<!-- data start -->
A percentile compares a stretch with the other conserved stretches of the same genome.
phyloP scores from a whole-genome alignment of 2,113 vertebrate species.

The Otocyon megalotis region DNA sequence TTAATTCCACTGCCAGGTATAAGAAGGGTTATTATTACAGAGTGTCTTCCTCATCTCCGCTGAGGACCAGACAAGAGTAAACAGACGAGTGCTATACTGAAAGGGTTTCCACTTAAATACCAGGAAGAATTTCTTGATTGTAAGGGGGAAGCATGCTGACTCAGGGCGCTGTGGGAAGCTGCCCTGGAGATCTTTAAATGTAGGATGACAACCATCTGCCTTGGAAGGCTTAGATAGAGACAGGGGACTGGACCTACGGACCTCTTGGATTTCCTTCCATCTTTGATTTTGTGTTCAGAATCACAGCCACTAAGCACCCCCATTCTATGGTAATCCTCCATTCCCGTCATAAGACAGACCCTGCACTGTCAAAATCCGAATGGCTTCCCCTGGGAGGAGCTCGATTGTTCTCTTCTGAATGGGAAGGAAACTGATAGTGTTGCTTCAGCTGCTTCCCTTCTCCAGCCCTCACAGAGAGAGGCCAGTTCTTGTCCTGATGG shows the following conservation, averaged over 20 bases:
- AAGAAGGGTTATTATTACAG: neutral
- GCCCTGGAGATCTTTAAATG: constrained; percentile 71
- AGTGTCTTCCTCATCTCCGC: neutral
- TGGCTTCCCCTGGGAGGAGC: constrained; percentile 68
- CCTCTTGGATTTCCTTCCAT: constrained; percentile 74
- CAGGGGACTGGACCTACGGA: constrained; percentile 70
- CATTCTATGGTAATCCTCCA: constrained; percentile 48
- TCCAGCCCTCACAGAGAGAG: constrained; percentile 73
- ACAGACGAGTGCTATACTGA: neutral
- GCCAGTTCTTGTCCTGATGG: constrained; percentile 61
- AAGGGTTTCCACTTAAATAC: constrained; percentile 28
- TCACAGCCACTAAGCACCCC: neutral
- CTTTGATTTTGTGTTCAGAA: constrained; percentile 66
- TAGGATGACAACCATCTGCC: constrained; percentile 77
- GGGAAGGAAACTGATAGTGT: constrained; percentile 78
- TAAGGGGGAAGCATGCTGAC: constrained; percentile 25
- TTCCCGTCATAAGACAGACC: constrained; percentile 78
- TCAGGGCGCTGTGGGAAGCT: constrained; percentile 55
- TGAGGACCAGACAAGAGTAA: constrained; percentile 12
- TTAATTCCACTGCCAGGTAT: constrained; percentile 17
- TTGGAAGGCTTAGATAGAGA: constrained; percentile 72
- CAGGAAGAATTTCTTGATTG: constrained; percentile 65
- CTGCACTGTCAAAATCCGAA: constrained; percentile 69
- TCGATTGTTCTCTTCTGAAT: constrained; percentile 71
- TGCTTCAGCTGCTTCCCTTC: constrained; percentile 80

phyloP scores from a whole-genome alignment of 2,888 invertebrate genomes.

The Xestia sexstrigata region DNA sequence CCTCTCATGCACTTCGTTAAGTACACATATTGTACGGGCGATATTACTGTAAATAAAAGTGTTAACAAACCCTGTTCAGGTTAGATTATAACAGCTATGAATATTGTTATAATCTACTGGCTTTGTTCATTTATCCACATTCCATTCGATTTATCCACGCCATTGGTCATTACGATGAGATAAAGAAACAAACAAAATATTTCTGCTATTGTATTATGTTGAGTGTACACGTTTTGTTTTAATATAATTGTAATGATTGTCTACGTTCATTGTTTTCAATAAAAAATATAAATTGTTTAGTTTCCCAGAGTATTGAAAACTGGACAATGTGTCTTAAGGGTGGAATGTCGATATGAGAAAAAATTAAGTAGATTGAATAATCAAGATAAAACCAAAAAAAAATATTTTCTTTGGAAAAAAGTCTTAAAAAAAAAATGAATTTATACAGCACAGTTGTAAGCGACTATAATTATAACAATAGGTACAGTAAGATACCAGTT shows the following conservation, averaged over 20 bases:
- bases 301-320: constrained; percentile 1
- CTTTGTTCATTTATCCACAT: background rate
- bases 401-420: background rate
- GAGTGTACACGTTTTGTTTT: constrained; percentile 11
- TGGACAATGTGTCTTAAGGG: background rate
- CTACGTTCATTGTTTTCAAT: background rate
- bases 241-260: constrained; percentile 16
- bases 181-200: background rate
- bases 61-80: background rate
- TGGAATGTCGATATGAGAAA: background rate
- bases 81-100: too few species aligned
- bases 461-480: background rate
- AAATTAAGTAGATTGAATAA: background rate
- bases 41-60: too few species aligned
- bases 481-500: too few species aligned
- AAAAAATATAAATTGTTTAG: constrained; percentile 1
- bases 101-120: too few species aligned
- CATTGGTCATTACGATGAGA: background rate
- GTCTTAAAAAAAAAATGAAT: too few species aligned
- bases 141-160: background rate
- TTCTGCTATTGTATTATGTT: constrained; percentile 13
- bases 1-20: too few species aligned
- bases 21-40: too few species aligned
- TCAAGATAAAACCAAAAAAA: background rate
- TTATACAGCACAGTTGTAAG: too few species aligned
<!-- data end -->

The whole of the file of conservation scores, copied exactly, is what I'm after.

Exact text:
A percentile compares a stretch with the other conserved stretches of the same genome.
phyloP scores from a whole-genome alignment of 2,113 vertebrate species.

The Otocyon megalotis region DNA sequence TTAATTCCACTGCCAGGTATAAGAAGGGTTATTATTACAGAGTGTCTTCCTCATCTCCGCTGAGGACCAGACAAGAGTAAACAGACGAGTGCTATACTGAAAGGGTTTCCACTTAAATACCAGGAAGAATTTCTTGATTGTAAGGGGGAAGCATGCTGACTCAGGGCGCTGTGGGAAGCTGCCCTGGAGATCTTTAAATGTAGGATGACAACCATCTGCCTTGGAAGGCTTAGATAGAGACAGGGGACTGGACCTACGGACCTCTTGGATTTCCTTCCATCTTTGATTTTGTGTTCAGAATCACAGCCACTAAGCACCCCCATTCTATGGTAATCCTCCATTCCCGTCATAAGACAGACCCTGCACTGTCAAAATCCGAATGGCTTCCCCTGGGAGGAGCTCGATTGTTCTCTTCTGAATGGGAAGGAAACTGATAGTGTTGCTTCAGCTGCTTCCCTTCTCCAGCCCTCACAGAGAGAGGCCAGTTCTTGTCCTGATGG shows the following conservation, averaged over 20 bases:
- AAGAAGGGTTATTATTACAG: neutral
- GCCCTGGAGATCTTTAAATG: constrained; percentile 71
- AGTGTCTTCCTCATCTCCGC: neutral
- TGGCTTCCCCTGGGAGGAGC: constrained; percentile 68
- CCTCTTGGATTTCCTTCCAT: constrained; percentile 74
- CAGGGGACTGGACCTACGGA: constrained; percentile 70
- CATTCTATGGTAATCCTCCA: constrained; percentile 48
- TCCAGCCCTCACAGAGAGAG: constrained; percentile 73
- ACAGACGAGTGCTATACTGA: neutral
- GCCAGTTCTTGTCCTGATGG: constrained; percentile 61
- AAGGGTTTCCACTTAAATAC: constrained; percentile 28
- TCACAGCCACTAAGCACCCC: neutral
- CTTTGATTTTGTGTTCAGAA: constrained; percentile 66
- TAGGATGACAACCATCTGCC: constrained; percentile 77
- GGGAAGGAAACTGATAGTGT: constrained; percentile 78
- TAAGGGGGAAGCATGCTGAC: constrained; percentile 25
- TTCCCGTCATAAGACAGACC: constrained; percentile 78
- TCAGGGCGCTGTGGGAAGCT: constrained; percentile 55
- TGAGGACCAGACAAGAGTAA: constrained; percentile 12
- TTAATTCCACTGCCAGGTAT: constrained; percentile 17
- TTGGAAGGCTTAGATAGAGA: constrained; percentile 72
- CAGGAAGAATTTCTTGATTG: constrained; percentile 65
- CTGCACTGTCAAAATCCGAA: constrained; percentile 69
- TCGATTGTTCTCTTCTGAAT: constrained; percentile 71
- TGCTTCAGCTGCTTCCCTTC: constrained; percentile 80

phyloP scores from a whole-genome alignment of 2,888 invertebrate genomes.

The Xestia sexstrigata region DNA sequence CCTCTCATGCACTTCGTTAAGTACACATATTGTACGGGCGATATTACTGTAAATAAAAGTGTTAACAAACCCTGTTCAGGTTAGATTATAACAGCTATGAATATTGTTATAATCTACTGGCTTTGTTCATTTATCCACATTCCATTCGATTTATCCACGCCATTGGTCATTACGATGAGATAAAGAAACAAACAAAATATTTCTGCTATTGTATTATGTTGAGTGTACACGTTTTGTTTTAATATAATTGTAATGATTGTCTACGTTCATTGTTTTCAATAAAAAATATAAATTGTTTAGTTTCCCAGAGTATTGAAAACTGGACAATGTGTCTTAAGGGTGGAATGTCGATATGAGAAAAAATTAAGTAGATTGAATAATCAAGATAAAACCAAAAAAAAATATTTTCTTTGGAAAAAAGTCTTAAAAAAAAAATGAATTTATACAGCACAGTTGTAAGCGACTATAATTATAACAATAGGTACAGTAAGATACCAGTT shows the following conservation, averaged over 20 bases:
- bases 301-320: constrained; percentile 1
- CTTTGTTCATTTATCCACAT: background rate
- bases 401-420: background rate
- GAGTGTACACGTTTTGTTTT: constrained; percentile 11
- TGGACAATGTGTCTTAAGGG: background rate
- CTACGTTCATTGTTTTCAAT: background rate
- bases 241-260: constrained; percentile 16
- bases 181-200: background rate
- bases 61-80: background rate
- TGGAATGTCGATATGAGAAA: background rate
- bases 81-100: too few species aligned
- bases 461-480: background rate
- AAATTAAGTAGATTGAATAA: background rate
- bases 41-60: too few species aligned
- bases 481-500: too few species aligned
- AAAAAATATAAATTGTTTAG: constrained; percentile 1
- bases 101-120: too few species aligned
- CATTGGTCATTACGATGAGA: background rate
- GTCTTAAAAAAAAAATGAAT: too few species aligned
- bases 141-160: background rate
- TTCTGCTATTGTATTATGTT: constrained; percentile 13
- bases 1-20: too few species aligned
- bases 21-40: too few species aligned
- TCAAGATAAAACCAAAAAAA: background rate
- TTATACAGCACAGTTGTAAG: too few species aligned